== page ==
The Throne of Earthly Kings
Devonport House, King William Walk, SE10
Like so many modern sculptures around here, youth doesn’t seem to prevent obscurity when it comes to any kind of record of what something is. I’m still, for example, trying to find out about the interesting mural A Thames Tale on the wall of the power station (see “Weird Greenwich”) even though it’s not seven years old yet, and regular readers will remember the fun and games we had trying to find out who the hell Lydia Pare-Mott was.
It’s taken me ages to track down anything at all about this curious, exciting and ever-so-slightly rude-looking piece of practical Angle-Grinder Art – you can (if you actually have the nerve to open the gates and walk in) actually sit on the “throne” and pretend that you, too are some kind of evil emperor in a science fiction movie.
I tried all kinds of searches on this – even though I knew the title – The Throne of Earthly Kings – but the site where the breadcrumb trail actually began was that of the haulier firm (Fast Forward, if you’re interested) who carried it from the artist’s workshop in Brittany over to Greenwich in 2004.
It was commissioned by The Cathedral Group PLC (on whose website I did eventually find a cursory mention) who developed Devonport House into student accommodation and a hotel. They were responsible for quite a bit of art in the early naughties – remember the hundreds of naked bodies lying around the Cutty Sark in 2001? The somewhat ill-fated inflatable Dreamspace in the grounds at Devonport House by the same artist (Maurice Argis) in the same year? (I really enjoyed that – shame it all ended so sadly in Chester-le-Street…)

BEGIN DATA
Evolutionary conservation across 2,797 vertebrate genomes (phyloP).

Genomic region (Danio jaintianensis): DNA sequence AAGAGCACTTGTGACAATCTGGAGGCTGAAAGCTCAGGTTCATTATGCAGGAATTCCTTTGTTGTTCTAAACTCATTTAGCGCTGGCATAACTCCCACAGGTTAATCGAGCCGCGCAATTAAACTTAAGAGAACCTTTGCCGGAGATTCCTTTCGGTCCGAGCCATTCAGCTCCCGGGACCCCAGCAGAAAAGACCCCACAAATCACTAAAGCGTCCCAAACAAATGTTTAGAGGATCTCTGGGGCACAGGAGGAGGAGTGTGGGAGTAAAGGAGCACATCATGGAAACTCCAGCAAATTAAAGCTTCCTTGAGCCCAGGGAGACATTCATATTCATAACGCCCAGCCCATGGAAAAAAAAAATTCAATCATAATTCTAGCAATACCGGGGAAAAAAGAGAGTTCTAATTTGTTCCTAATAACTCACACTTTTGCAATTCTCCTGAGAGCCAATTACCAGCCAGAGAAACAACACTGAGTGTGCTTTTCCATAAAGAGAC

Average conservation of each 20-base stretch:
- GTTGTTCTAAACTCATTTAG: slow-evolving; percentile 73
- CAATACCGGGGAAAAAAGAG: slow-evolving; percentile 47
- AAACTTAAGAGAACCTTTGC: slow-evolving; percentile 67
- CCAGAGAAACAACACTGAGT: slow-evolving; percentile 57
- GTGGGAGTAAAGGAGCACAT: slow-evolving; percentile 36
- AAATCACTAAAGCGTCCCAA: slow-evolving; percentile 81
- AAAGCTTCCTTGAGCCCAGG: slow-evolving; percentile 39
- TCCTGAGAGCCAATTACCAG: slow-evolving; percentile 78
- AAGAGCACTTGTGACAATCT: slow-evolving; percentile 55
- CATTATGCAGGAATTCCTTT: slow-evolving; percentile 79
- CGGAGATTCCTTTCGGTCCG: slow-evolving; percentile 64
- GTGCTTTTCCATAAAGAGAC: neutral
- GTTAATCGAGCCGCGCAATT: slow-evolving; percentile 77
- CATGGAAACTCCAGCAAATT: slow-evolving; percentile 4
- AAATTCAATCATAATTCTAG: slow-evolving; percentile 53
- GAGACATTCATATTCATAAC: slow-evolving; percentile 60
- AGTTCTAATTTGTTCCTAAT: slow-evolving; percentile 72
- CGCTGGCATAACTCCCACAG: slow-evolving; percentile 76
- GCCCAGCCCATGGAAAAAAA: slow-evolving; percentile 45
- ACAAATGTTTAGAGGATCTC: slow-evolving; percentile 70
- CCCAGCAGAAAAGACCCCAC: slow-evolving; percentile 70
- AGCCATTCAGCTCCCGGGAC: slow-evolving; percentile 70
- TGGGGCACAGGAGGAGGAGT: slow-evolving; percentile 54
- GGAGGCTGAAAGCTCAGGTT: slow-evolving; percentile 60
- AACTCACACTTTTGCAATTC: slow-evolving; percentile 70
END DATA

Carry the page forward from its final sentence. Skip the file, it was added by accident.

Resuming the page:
It takes a while to find the artist who conceived and built The Throne of Earthly Kings. Francois Hameury is hardly mentioned at all on the web – and I certainly couldn’t find anything locally – things in Greenwich become obscure almost instantly it seems. This was 2004, for God’s sake – not 1004.
I did finally find the artist’s website – if you’d like to check it out. Ignore the rather creepy photo of him with a boiled egg in his mouth, but do have a listen to the music – played by one Yorrick Trowman, who sat on the throne at its unveiling and played the violin for champagne-quaffing arty-types. If you click on ‘The Throne,’ there are photos of it being created and a video of the aforementioned opening ceremony, which clearly had some cash thrown at it. Such a shame it’s become so obscure so few years later. Luckily, once you do find his site, Hameury’s artist statement about the piece is charming.
It’s probably my favourite modern sculpture in Greenwich – not least for the engraving at its base:
May all who sit here have the courage to be true to themselves.
The world is a Kingdom for those who search inside.
Francois Hameury, 2004